Finding out your child has a disability is one of the hardest times in a parent’s life. You will have different concerns and questions depending on the nature of the disability, but there are a few common, universal things that most parents deal with, regardless of the specific diagnosis or treatment with sonus complete. Everyone’s reaction to the news of disability will be somewhat unique, but there are a few things you should know that might make it a little bit easier.
It’s OK to grieve.
It isn’t selfish or bad to mourn the loss of the child you were expecting. No decent parent would wish disability on their child, and it’s perfectly natural to wish that the disability would go away. You don’t have to pretend not to be sad when your child can’t keep up with others, or when he doesn’t do some things the other kids are doing. Disability changes the reality of who your child is, and that can be devastating.
You’re allowed to ask questions.
It takes a rare kind of person to be able to hear their child’s diagnosis, and immediately be able to ask all the right questions and go home on full possession of all the knowledge they need in order to be well-educated about the child’s condition. The rest of us leave the doctor’s office feeling shell-shocked and later think of a million things we wanted to ask. Write those things down, and don’t hesitate to call the doctor later. Most any decent doctor will make time to talk with you, at least by phone, and answer any questions you have. If you remember something else later, call back. You have every right to get all the answers you can from your child’s physician.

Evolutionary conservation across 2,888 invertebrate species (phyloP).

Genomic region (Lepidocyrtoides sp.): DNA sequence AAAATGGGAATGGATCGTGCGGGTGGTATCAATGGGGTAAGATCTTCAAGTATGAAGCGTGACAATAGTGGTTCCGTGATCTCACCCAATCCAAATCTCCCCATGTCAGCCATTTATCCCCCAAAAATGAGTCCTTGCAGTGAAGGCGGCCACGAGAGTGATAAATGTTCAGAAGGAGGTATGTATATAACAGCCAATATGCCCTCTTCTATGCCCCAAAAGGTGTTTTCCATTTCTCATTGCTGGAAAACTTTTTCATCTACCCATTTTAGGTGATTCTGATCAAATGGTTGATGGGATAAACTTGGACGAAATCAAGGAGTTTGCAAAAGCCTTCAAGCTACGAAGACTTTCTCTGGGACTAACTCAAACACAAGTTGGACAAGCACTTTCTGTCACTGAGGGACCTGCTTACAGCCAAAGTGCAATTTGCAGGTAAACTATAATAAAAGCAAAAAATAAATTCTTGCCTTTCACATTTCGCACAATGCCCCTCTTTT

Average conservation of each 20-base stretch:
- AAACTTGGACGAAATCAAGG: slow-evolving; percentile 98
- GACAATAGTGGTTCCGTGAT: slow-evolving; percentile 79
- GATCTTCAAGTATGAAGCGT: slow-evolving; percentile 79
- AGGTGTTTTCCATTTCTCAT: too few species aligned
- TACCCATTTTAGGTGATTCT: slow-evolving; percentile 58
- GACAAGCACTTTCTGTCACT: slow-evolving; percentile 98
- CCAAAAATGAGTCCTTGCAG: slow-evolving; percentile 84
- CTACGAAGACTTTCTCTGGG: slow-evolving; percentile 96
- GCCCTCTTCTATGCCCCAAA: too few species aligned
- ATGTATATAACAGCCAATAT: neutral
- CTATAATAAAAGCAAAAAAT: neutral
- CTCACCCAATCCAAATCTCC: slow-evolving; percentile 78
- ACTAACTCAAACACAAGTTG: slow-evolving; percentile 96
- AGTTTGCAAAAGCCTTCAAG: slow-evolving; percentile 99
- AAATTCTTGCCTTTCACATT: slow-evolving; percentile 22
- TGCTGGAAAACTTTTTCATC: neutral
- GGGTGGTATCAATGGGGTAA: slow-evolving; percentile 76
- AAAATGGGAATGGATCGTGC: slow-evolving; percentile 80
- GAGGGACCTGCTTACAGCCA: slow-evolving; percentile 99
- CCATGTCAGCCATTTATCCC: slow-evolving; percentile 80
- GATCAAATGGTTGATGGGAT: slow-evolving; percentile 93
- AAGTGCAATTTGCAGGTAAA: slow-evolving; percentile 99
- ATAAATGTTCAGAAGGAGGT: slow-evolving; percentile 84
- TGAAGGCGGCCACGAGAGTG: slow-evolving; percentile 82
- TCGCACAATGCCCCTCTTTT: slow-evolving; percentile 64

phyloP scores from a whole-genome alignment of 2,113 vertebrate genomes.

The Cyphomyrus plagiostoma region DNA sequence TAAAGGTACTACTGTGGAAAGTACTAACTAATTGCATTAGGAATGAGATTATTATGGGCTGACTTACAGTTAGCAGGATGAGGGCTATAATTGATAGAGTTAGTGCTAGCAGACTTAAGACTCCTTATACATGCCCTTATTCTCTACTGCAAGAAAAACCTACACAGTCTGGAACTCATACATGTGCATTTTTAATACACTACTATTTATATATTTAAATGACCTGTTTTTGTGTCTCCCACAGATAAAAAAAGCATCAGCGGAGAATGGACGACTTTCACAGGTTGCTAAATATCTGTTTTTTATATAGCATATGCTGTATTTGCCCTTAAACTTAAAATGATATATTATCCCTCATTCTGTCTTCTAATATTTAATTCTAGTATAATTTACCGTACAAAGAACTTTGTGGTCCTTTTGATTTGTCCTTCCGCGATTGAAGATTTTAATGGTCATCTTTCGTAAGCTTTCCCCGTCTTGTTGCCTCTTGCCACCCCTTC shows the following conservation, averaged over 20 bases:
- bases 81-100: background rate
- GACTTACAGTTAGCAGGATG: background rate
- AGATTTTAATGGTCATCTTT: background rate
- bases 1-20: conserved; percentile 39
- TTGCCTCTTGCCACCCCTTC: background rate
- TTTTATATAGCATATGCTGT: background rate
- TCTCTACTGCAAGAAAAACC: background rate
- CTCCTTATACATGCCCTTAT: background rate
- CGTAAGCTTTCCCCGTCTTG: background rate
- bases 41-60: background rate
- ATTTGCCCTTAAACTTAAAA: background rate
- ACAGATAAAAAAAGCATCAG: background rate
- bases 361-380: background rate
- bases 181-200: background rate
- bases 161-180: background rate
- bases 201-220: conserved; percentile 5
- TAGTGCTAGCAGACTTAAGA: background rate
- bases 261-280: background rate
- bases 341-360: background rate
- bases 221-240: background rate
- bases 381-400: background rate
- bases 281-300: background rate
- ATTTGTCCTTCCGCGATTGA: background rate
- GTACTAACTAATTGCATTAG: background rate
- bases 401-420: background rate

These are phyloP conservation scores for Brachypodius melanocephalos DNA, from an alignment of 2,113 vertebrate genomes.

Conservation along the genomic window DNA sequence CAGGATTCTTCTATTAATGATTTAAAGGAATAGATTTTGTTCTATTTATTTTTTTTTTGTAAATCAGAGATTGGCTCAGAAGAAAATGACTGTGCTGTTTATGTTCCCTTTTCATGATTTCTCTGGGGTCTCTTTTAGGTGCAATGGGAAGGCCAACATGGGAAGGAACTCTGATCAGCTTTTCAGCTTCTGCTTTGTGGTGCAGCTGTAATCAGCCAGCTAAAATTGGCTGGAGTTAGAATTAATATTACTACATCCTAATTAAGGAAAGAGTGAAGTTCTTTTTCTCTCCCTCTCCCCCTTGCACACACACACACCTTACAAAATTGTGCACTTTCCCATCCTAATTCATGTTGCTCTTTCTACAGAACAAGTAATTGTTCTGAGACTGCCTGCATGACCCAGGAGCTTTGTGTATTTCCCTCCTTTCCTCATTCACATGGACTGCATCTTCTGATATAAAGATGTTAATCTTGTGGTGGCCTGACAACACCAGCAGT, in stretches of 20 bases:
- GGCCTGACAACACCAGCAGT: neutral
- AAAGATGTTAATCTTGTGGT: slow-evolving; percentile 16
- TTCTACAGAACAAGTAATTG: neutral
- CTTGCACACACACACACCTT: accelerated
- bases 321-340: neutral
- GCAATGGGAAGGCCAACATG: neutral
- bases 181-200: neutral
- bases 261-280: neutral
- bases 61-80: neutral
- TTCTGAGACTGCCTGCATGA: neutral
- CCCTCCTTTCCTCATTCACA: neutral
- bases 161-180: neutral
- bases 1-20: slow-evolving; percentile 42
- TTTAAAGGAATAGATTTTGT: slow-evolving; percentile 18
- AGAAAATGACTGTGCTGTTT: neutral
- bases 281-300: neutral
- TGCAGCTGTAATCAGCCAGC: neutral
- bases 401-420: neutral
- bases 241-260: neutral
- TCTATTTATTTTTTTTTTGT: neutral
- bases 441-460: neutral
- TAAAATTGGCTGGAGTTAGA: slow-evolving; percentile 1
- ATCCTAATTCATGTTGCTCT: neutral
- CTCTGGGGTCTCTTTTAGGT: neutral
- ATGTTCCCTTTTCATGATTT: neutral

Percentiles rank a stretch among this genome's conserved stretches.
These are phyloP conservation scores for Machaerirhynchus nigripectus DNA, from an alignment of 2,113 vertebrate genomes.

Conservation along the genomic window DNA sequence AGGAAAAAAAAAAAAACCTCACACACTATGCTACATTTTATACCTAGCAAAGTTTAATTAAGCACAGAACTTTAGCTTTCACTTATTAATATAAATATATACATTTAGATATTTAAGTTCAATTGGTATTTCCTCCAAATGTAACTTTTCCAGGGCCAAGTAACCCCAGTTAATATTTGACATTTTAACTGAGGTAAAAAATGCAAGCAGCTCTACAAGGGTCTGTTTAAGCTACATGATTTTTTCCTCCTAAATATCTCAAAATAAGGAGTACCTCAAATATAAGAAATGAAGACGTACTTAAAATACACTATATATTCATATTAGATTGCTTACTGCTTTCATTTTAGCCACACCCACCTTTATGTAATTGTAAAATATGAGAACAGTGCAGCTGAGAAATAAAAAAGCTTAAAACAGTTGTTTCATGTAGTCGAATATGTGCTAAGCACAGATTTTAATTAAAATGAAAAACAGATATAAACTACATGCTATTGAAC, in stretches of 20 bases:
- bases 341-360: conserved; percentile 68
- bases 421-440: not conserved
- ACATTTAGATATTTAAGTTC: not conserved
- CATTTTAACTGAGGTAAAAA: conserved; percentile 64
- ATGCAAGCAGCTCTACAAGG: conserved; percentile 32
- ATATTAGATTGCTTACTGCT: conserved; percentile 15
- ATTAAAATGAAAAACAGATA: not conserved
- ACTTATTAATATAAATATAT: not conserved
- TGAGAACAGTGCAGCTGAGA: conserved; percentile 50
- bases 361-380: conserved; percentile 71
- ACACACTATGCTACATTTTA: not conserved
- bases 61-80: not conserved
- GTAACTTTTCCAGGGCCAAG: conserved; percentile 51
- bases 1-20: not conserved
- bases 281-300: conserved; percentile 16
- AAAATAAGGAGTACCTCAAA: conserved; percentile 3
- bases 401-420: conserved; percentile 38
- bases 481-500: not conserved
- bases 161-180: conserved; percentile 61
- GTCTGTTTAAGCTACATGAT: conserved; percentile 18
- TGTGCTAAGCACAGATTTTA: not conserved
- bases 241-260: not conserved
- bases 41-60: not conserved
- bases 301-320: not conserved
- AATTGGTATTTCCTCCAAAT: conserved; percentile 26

You don’t have to tell the world.
It doesn’t mean you’re ashamed of your child or not facing reality if you don’t tell everyone from Grandma to the paperboy about your child’s newly diagnosed disability. It means you need some time to sort things out and deal with it yourself before you share it with everyone. Some people are OK spreading the news; others need it to be a more gradual process. You may worry that people will look at your child differently, or that they just won’t understand. You may not be ready to deal with the questions people will inevitably ask, out of curiosity and concern. Whatever your reasons for keeping the info to yourself, they’re valid and good.
When you’re ready to talk, there are people who will listen.
Whether it’s a spouse, a friend, a relative, or an actual support group, somebody wants to listen to what you have to say about your child. I was leery of support groups for a long time and to be honest, I’m still not fond of the idea of a traditional support group. I enjoy the Family Support Network meetings though, and I have some friends who have similar challenges with their kids-and some who don’t, and they still listen. If you need to connect with another parent whose child has a similar or the same disability your child has, look for a parent-matching program through your local hospital or social service organization. FSN has a great parent-matching program in addition to their monthly meetings.